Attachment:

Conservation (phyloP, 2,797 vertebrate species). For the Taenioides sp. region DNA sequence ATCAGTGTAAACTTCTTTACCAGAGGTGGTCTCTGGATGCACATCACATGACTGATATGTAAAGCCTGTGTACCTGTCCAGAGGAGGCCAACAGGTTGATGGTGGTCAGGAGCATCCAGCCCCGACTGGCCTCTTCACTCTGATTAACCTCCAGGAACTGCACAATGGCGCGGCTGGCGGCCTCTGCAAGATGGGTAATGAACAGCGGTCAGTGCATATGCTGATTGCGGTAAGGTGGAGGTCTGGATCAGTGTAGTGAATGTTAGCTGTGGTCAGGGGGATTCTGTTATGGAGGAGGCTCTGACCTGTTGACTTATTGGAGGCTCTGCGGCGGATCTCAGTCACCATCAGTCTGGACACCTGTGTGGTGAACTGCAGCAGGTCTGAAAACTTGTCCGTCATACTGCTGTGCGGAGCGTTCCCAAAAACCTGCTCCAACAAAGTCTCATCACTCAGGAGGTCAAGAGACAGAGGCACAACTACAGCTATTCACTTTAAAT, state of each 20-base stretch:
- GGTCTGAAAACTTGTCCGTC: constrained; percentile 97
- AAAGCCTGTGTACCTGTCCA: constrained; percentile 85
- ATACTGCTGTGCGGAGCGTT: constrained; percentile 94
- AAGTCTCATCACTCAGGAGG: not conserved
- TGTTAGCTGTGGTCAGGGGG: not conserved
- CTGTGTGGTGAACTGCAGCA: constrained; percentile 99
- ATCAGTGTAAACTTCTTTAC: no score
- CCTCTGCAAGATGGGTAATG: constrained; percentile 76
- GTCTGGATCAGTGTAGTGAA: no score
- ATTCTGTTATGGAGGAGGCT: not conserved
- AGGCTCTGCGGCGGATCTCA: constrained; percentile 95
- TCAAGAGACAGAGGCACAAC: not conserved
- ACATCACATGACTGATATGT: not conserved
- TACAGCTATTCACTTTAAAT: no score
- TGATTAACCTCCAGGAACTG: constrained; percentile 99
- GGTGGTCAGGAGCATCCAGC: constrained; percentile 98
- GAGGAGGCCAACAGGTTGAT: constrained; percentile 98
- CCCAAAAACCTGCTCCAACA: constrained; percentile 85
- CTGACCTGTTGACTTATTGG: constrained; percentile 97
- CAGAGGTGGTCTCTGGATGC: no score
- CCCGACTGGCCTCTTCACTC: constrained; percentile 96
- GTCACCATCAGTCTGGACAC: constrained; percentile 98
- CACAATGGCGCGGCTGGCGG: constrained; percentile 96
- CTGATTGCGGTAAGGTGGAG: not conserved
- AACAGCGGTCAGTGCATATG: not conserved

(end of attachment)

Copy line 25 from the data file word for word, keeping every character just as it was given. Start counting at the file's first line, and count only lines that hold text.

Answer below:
- CTGATTGCGGTAAGGTGGAG: not conserved